Film review: I'm So Excited - There's nothing exciting about Pedro Almodóvar's zany sex comedy

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About what, exactly? Having established himself as one of Europe's leading film-makers, Pedro Almodóvar has gone back to making the sort of zany sex comedy by which he first came to notice in the late 1980s.

I'm So Excited! is an airline farce that revives the mood, and the polychromatic design, of such raucous camp-fests as Women on the Verge of a Nervous Breakdown and Tie Me Up! Tie Me Down! (Those exclamation marks look rather ominous now.) You may find it a puzzler. It's a bit like The Beatles deciding after Revolver to revert to the sweaty rock'n'roll they used to play in late-night Hamburg. We all know they could still do it, but what would be the point anymore?

It could be Almodóvar's answer to the times. His native Spain is so deeply in the mierda that he maybe felt determined to give moviegoers a lift. It's like Preston Sturges's message for America in Sullivan's Travels 72 years ago. A nation in the doldrums doesn't want a social-conscience picture ("O Brother, Where Art Thou?"), it wants the escapist fun of Mickey Mouse.

I'm So Excited! nails its colours to the tailfin with a title sequence of gaudy cheerfulness and a prologue involving a pair of airline employees fouling up the baggage transfer. That they are played in nod-and-a-wink cameos by Penélope Cruz and Antonio Banderas signals Almodóvar's intentions from the off: fasten your seatbelts and prepare for laughs. We'll see about that.

Onboard a plane from Madrid to Mexico City, the flight crew soon realise there's trouble down below. The undercarriage has been damaged and a crash-landing looks to be inevitable. A mood of gay abandon seizes the passengers, at least in Business, where they quaff mescaline-spiked cocktails and let their libido run wild.

A queenly horizontale recounts her bedroom encounters with famous men. A Don Juan tries to dump his unstable girlfriend by phone. A disgraced banker reads a newspaper story about the country's 10 biggest financial scams. And, defying all security procedure post-9/11, a woman with clairvoyant powers gets into the flight deck and starts rubbing the thighs of captain and co-pilot. (So that's why they call it a cockpit.) The three male cabin stewards go for it with tequila shots and sex in the loo, one of them managing to lure the married captain out of the closet. You may at times be reminded of the BBC sitcom The High Life.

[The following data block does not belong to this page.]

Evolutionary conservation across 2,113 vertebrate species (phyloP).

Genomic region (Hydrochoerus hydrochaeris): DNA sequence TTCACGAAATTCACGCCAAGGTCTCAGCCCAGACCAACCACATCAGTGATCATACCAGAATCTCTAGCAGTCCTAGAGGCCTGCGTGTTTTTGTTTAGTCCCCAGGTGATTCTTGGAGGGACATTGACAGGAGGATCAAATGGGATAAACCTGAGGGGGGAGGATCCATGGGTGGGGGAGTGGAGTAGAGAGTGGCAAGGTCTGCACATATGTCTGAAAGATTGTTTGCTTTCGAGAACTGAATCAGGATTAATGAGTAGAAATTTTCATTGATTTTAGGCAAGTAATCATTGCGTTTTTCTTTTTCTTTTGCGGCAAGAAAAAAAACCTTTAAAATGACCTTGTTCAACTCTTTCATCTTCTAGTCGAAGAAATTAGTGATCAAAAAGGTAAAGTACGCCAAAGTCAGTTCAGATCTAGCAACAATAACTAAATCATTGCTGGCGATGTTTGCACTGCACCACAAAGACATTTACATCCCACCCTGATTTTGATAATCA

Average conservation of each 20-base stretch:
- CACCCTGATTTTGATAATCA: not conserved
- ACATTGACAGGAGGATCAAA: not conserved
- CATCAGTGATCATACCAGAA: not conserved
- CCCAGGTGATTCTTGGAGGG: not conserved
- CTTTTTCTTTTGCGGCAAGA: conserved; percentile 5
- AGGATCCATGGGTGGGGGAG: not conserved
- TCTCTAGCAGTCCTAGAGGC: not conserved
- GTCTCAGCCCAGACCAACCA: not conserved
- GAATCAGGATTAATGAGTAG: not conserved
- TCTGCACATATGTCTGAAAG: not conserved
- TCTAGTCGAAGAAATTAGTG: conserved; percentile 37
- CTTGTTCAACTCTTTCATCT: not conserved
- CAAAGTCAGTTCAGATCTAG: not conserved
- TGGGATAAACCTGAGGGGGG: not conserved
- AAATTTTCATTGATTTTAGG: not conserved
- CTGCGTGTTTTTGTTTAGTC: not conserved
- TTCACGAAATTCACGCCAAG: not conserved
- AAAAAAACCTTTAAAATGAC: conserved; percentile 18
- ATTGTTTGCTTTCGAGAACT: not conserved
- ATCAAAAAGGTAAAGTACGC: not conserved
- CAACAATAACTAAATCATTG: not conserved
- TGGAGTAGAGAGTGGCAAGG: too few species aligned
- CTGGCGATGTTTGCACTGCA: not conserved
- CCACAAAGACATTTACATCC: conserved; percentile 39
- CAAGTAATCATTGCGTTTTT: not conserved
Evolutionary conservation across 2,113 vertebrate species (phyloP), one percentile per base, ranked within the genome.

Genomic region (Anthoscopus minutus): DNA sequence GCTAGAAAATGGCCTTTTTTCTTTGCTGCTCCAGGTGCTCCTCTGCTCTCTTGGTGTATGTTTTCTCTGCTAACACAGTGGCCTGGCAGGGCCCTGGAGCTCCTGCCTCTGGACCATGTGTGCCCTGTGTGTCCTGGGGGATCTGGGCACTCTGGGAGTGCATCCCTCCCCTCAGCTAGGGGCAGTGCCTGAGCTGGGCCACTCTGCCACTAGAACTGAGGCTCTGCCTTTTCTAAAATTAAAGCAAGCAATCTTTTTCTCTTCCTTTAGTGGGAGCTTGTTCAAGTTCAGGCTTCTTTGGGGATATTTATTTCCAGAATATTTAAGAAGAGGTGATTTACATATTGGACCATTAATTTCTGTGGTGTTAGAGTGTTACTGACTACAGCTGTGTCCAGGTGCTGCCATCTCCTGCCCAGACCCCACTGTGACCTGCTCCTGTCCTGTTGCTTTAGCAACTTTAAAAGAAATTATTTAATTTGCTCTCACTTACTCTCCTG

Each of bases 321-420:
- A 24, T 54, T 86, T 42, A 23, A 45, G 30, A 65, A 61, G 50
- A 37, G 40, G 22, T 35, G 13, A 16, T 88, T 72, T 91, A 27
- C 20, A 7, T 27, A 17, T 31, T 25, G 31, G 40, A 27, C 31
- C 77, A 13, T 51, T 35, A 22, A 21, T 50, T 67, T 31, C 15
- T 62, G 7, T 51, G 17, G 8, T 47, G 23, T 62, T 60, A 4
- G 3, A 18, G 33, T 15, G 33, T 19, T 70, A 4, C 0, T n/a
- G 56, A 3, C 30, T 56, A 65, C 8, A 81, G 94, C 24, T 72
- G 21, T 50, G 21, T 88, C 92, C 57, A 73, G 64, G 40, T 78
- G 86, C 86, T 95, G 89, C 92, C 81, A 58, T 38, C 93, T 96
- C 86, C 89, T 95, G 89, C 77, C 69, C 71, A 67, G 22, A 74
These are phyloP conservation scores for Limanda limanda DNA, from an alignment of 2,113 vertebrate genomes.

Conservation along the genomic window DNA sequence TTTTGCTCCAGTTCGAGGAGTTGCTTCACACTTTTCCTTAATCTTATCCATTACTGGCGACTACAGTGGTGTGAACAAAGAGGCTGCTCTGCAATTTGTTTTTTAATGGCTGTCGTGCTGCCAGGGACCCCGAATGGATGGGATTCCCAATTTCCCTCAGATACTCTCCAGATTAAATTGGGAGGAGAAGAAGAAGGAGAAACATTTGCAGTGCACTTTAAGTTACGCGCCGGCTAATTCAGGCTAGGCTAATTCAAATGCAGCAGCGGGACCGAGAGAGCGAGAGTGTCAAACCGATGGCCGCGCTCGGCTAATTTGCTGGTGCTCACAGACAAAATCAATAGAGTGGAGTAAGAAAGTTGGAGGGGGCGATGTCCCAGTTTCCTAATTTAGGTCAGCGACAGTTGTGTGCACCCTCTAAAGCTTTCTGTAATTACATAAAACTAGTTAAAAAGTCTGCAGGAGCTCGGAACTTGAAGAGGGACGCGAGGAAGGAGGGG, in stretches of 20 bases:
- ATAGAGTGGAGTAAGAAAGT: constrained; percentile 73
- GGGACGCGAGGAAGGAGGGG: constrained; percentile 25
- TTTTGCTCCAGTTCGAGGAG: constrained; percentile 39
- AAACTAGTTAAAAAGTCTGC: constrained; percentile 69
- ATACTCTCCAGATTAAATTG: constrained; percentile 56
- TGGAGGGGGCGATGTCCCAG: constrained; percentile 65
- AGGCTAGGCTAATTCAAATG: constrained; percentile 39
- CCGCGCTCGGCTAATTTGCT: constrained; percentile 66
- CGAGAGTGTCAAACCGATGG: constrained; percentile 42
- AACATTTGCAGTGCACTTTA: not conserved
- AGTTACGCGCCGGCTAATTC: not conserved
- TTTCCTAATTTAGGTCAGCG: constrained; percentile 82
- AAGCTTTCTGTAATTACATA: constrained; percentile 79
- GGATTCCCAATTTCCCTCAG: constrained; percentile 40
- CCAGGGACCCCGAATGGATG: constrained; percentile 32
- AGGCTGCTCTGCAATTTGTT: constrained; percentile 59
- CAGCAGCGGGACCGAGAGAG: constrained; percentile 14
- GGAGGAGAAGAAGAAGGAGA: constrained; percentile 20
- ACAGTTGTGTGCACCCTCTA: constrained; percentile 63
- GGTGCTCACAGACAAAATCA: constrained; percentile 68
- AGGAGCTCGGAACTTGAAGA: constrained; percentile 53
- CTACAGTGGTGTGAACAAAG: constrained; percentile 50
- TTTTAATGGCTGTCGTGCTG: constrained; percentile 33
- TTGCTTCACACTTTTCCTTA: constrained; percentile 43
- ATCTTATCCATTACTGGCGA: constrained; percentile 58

Does hilarity ensue? I'm afraid it does not. The frantic ribaldry looks very old-hat, particularly in the context of Almodóvar's early work. A woman riding a stranger's crotch while he sleeps may have got chuckles at the script stage, but it looks limp in every sense on screen. Blowjobs and the aforementioned frottage aren't really giggle-worthy either.

The plot goes briefly earthbound as we follow the consequences of that Don Juan's recklessness: the lovely Ruth (Blanca Suárez) happens to catch the mobile phone of the lover (Paz Vega) whose botched suicide the film has randomly zoomed in upon. It's also sad to see Almodóvar plundering old tropes, such as halting the action so that the cabin stewards can handjive and lip-synch to the Pointer Sisters' hit from which the film derives its title. (In Spanish it's called Los Amantes Pasajeros.) They started this singalong routine in Wayne's World more than 20 years ago, and have been doing it to death ever since.

Meanwhile, the plane's entire economy class has been drugged to sleep while the aircraft flies around aimlessly. You won't have to look hard for a metaphor there. The people slumber while those in power pilot the nation towards disaster. There's also a bleak irony in the location, an abandoned airport that cost more than a billion euros to build in a city (Ciudad Real) that had no need of one. It's allegedly one of 17 in the country that is at present unused, and exemplifies the free-spending megalomania that has reduced Spain to its current predicament. Almodóvar, who grew up nearby, has decried its uselessness: "All you see are a couple of rabbits hopping along what is Spain's longest runway." (I'm surprised he didn't put them in the movie.) The story of the politicians and financiers who enabled this folly might make a good film.

Alas, the one we have isn't up to snuff. Almodóvar has said that when he began writing it the style he had in mind was American screwball comedy of the 1930s and 1940s, with lots of crowded scenes in tiny places. That's a fine precedent, and if the film were 10 times faster and about 40 times smarter it might have been achieved. The cast do their darnedest to make it work, though certain familiar faces (eg Javier Cámara and Lola Dueñas) may only incline you to think of the superior Almodóvar features in which they have appeared.

The paradox is that those films – Talk to Her, Volver and All about My Mother – are formally "serious" dramas, yet they all have lines and scenes in them funnier than anything in I'm So Excited!, a film that's actually pitched as a comedy. When the crew first understand the precariousness of their situation one of them asks the captain what they should do about the passengers: "Just keep them entertained and distracted," comes his answer. It's a laudable aim. Almodóvar, by his own high standards, has fallen way short of it here.

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